The humanized monoclonal antibodies anti-P-selectin (SelG1) and anti-PSGL-1 (SelK2) were obtained from Selexys Pharmaceuticals (Oklahoma City, OK). For adhesion assay, endothelial and stromal cells (3 × 103 cells per well in 96-well plate) were incubated with SelG1 (10 μg/mL) and MM cells prelabeled with calcein-AM of final concentration 1 μg/mL (Invitrogen, Life Technologies, Grand Island, NY) were incubated with SelK2 (10 μg/mL). MM cells were applied to unlabeled endothelial cells or stromal cells for 1 hr, nonadherent cells were aspirated, and adherent cells were measured by detecting the fluorescent intensity signal using fluorescent reader (excitation/emission = 485/520 nm). For proliferation assay, H929 prelabeled with DiD (Invitrogen) were cultured alone, with endothelial or stromal cells, and were treated with or without bortezomib (Selleck Chem, Houston, Texas), in presence or absence of SelG1 and SelK2 antibodies, and cell proliferation was determined by flow cytometry.

2.4. Effect of SelG1 and SelK2 on MM Cell Extravasation and Homing

MM1.s labeled with calcein-AM were injected intravenously (IV) into Balb/C mice (3 × 106 cells/mouse) creating 3 groups: (1) mice treated with anti-mouse P-selectin antibody injected intraperitoneally (IP) the day before (); (2) mice treated with anti-mouse PSGL-1 antibody (rat anti-mouse CD162 antibody, catalog number 557787, BD Pharmingen, San Jose, CA) injected IP the day before and MM1.s treated with SelK2 antibody (anti-human PSGL-1) for 1 hr prior to the injection (); or (3) untreated MM1.s (). 50 μL of blood was collected from the portal vein at 50 min after injection, red blood cells were lysed with a buffer (BioLegend, San Diego, CA), and the circulating calcein-AM-positive MM cells were counted by flow cytometry. The presence of MM cells in the circulation signified retention, or in other words the absence of these cells in the circulation signified extravasation of the MM cells. After the last blood aspiration, mice were sacrificed; mononuclear cells were isolated from femurs, washed, and analyzed by the flow cytometry. The number of calcein-AM-positive cells was analyzed in each mouse and reflected the number of MM cells which homed to the BM.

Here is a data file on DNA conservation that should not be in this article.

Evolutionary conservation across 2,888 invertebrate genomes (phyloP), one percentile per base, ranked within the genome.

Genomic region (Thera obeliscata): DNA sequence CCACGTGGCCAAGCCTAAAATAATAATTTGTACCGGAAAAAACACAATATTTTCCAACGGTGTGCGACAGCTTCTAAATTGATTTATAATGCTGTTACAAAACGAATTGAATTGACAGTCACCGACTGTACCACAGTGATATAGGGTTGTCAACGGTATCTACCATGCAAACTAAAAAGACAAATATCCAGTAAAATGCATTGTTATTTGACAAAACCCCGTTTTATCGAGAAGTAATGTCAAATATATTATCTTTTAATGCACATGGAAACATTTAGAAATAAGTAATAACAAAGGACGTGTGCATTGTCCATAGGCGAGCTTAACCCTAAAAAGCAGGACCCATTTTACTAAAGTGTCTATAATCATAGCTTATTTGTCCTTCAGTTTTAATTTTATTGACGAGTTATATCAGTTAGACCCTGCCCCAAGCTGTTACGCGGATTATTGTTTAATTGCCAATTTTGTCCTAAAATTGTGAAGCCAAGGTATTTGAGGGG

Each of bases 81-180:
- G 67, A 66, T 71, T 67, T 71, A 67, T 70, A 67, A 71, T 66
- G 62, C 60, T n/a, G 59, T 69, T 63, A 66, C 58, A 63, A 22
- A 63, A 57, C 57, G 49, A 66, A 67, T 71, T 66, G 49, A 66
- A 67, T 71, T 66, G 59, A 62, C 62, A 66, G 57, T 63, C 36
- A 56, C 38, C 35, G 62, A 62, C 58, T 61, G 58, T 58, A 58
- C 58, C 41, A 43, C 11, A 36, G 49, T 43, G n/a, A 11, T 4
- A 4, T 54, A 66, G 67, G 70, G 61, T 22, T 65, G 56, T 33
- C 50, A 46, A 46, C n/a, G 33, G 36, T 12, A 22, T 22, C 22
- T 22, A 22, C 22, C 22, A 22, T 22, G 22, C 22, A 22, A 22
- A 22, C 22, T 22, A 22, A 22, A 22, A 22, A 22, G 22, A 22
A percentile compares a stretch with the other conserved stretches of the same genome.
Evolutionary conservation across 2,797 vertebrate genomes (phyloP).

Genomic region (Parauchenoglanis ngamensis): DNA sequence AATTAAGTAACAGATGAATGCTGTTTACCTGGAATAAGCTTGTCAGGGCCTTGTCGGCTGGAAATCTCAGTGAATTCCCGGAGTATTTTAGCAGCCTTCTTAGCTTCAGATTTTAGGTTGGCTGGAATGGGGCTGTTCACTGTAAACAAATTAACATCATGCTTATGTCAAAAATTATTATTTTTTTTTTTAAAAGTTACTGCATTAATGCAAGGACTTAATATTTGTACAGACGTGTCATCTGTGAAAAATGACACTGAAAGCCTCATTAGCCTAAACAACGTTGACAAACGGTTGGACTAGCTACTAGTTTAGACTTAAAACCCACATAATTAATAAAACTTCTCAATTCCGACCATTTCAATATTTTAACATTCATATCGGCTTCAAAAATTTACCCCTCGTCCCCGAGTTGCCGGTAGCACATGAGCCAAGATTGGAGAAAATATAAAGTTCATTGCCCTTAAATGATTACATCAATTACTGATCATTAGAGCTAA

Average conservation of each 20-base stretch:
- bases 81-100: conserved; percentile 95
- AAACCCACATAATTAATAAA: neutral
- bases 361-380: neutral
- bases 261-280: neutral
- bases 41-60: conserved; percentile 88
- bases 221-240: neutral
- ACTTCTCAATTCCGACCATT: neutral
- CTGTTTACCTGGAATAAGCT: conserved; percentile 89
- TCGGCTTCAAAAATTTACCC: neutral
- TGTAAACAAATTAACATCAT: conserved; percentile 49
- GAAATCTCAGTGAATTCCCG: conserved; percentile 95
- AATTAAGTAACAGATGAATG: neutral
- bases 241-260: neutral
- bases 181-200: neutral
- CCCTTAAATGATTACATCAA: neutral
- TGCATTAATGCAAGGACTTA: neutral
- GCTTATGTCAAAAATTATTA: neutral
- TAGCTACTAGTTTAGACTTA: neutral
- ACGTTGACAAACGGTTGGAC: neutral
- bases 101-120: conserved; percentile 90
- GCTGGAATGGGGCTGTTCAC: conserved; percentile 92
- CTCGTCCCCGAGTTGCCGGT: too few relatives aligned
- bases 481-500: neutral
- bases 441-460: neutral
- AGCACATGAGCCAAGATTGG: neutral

2.5. Tumor Progression and Survival Study

MM1.s cells were genetically engineered to express green fluorescent protein (GFP) and luciferase (Luc), as described previously [25]. In the first experiment, human MM1.s-GFP-Luc cells were injected into 24 SCID mice IV at a concentration of 2 × 106 cells per mouse and allowed to grow for 3 weeks. The mice were then divided randomly into 3 groups (8 mice/group) and treated as follows: (1) vehicle control which received PBS as vehicle; (2) anti-mouse P-selectin antibody (5 mg/kg) (rat anti-mouse CD62P antibody, catalog number 553741, BD Pharmingen, San Jose, CA) to inhibit P-selectin in the mouse stroma and endothelium; and (3) SelK2 and anti-mouse PSGL-1 (5 mg/kg) (catalog number 557787, BD Pharmingen) to inhibit PSGL-1 on human MM cells and in the mouse microenvironment, respectively. Tumor progression was monitored by bioluminescence imaging (BLI) once a week for 4 weeks (week 3 = time 0). In the second experiment, human MM1.s-GFP-Luc cells were injected into 32 SCID mice IV at a concentration of 2 × 106 cells per mouse and allowed to grow for 2 weeks. The mice were then divided randomly into 4 groups (8 mice/group) and treated as follows: (1) vehicle control; (2) bortezomib alone (1 mg/kg); (3) bortezomib (1 mg/kg) + anti-mouse P-selectin antibody (5 mg/kg); and (4) bortezomib (1 mg/kg) + SelK2 and anti-mouse PSGL-1 (5 mg/kg). Tumor progression was monitored by BLI twice a week for 4 weeks (week 2 = time 0). In both experiments, the vehicle, bortezomib, and antibodies were injected IP twice a week. Bortezomib and antibodies were administered IP sequentially twice a week. Tumor progression was followed twice a week using bioluminescence imaging. Survival of mice was followed every day by investigator, with no blinding.